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Denver Water expands treated water storage facility as front range population grows

Our Colorado: Denver plans new water facility
Posted at 8:02 PM, Aug 04, 2018
and last updated 2018-08-06 13:18:00-04

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DENVER – In Colorado, water is often treated like gold. While our population is growing, our water supply is not. In fact, in dry years, it seems as if it is shrinking. That can make maintaining a consistent supply of drinking water a challenge for water utilities.

To help alleviate some of that concern, Denver Water will have increased the amount of treated water they can store at their Hillcrest Treated Water Storage Facility by 50 percent once the last of three new 15-million gallon tanks is put online in just a few weeks.

The tanks sit just west of I-25 between Hampden and Quincy. They are quite large – about 30-feet high and 300-feet across.  Each can hold the equivalent of 70 Olympic size swimming pools full of water. While Denver Water has 30 similar tanks in the metro area, these are some of the biggest.

“The Hillcrest Treated Water Storage facility is about 25 percent of the treated water that we store throughout our system,” Denver Water spokesperson Travis Thompson told Denver7 on a recent tour of the site.

The three tanks are replacing two similar sized tanks that have been on the site for about 50 years. 

“The site's about 40 acres, so back in the day they did some serious planning on keeping some extra space so we could actually build the new tanks while keeping the old ones in service,” construction manager Dan Batt added.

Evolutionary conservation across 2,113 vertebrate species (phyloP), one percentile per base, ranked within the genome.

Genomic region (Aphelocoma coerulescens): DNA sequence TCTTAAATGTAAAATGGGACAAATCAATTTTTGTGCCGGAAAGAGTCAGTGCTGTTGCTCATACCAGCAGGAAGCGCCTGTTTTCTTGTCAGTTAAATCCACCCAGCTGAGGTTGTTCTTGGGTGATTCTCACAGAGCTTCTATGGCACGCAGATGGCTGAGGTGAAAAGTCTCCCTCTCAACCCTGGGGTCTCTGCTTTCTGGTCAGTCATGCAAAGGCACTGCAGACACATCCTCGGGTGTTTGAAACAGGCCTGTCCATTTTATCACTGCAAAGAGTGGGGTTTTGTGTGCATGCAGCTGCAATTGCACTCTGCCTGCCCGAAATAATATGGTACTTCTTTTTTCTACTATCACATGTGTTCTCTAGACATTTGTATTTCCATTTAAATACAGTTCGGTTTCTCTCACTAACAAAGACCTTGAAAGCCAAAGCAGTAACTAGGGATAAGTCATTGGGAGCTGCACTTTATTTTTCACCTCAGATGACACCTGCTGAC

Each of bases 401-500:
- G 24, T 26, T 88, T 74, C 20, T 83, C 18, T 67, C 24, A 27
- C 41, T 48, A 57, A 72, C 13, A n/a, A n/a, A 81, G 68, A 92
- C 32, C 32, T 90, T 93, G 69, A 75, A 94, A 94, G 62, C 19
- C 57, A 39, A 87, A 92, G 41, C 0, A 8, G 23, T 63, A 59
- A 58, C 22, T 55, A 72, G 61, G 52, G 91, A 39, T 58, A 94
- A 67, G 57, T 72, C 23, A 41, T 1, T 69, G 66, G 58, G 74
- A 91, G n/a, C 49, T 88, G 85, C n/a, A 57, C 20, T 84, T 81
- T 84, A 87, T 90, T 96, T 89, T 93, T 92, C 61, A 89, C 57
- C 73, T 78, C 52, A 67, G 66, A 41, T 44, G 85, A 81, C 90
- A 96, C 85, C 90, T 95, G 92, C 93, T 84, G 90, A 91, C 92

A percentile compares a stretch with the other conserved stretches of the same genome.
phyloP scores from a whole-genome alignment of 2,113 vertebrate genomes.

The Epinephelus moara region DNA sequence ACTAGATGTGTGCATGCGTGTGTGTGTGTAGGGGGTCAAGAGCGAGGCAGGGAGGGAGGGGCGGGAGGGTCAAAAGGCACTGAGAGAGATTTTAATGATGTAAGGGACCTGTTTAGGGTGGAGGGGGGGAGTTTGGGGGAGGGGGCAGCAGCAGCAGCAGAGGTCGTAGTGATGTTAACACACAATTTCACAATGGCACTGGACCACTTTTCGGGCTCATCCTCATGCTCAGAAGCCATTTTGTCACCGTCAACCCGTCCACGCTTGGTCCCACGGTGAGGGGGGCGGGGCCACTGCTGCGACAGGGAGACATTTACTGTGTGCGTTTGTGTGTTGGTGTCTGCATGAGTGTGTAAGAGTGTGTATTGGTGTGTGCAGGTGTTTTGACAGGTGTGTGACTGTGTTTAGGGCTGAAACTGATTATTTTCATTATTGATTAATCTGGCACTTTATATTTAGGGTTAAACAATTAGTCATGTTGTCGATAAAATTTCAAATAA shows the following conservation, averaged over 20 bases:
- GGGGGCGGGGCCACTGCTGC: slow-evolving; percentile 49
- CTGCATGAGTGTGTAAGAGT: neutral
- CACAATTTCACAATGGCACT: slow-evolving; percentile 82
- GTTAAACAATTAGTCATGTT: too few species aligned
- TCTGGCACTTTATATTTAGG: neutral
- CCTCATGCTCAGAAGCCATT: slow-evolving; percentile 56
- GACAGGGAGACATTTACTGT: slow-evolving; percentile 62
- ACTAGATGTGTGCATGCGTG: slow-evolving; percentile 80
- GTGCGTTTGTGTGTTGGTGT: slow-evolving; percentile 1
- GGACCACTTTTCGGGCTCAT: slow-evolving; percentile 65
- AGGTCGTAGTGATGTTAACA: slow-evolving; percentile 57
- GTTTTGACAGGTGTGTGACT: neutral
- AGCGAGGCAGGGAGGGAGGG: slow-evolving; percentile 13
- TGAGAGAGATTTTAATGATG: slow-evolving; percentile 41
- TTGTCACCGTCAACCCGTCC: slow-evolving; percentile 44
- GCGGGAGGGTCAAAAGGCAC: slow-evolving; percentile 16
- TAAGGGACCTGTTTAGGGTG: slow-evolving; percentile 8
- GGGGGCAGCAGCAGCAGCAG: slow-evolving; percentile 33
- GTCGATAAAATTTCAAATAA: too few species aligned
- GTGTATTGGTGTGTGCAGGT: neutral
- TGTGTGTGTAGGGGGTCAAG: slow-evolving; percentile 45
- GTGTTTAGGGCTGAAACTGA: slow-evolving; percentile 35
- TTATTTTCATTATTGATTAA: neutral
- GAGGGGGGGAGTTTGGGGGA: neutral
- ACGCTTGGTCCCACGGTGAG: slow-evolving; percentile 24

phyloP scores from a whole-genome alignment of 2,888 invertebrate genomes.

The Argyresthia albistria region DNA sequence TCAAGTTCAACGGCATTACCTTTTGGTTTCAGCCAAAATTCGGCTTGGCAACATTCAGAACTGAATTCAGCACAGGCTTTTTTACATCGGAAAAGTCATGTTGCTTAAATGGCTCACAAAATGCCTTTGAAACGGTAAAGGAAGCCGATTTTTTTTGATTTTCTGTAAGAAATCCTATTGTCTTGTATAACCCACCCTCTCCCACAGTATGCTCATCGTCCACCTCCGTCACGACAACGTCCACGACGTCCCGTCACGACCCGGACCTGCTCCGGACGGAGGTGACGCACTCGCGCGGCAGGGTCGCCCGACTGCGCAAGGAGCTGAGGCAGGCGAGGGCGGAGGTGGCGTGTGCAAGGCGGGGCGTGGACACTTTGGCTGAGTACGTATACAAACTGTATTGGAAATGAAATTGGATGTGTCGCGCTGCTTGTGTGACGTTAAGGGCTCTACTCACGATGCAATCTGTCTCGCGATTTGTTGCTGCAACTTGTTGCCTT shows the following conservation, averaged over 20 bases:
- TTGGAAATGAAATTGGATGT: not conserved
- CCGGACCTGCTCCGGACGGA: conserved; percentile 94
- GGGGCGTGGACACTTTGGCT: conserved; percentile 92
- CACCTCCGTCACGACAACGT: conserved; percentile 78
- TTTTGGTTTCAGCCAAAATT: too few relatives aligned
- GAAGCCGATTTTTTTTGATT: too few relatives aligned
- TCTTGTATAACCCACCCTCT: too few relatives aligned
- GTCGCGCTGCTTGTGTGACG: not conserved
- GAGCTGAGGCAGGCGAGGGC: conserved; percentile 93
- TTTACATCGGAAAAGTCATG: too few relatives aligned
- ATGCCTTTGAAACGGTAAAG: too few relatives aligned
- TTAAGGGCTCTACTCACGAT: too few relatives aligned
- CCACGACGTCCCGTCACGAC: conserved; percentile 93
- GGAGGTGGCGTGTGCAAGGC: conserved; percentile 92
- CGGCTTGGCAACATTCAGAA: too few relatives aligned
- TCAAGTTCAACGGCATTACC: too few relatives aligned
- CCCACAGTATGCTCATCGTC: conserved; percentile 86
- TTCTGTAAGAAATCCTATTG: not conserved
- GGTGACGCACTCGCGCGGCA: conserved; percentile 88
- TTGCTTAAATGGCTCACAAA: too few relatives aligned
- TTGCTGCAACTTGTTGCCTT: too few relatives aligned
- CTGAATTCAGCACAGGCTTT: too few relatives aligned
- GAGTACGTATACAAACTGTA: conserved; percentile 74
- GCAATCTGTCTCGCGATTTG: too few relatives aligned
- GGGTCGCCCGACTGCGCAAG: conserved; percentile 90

The original tanks and pumphouse will eventually be demolished, but they’re not being replaced just yet due to age and technology. The expanded storage is needed because of the growing water needs in Denver Water’s service area.

“As part of what Denver water looks at when it's investing in its infrastructure is not only to maintain the water service and reliability of today, but also of tomorrow,” Thompson said.

Right now, Denver Water serves about 1.4 million customers in Denver and surrounding communities.

In the winter, those customers can use about 100 million gallons of water a day. In spring or fall, that usage can climb to about 200 million gallons. But in the summer when everyone is watering their lawns, that number can grow to 350 to 400 million gallons.

To put that in perspective, the new huge tanks built at Hillcrest would have to be filled and emptied nine times each day to keep up with that kind of demand.

Denver Water says customers have done a great job in recent years of conserving water. While they are expanding the Hillcrest Treated Water Storage Facility, they have downsized other parts of their system where water usage has dropped due to conservation.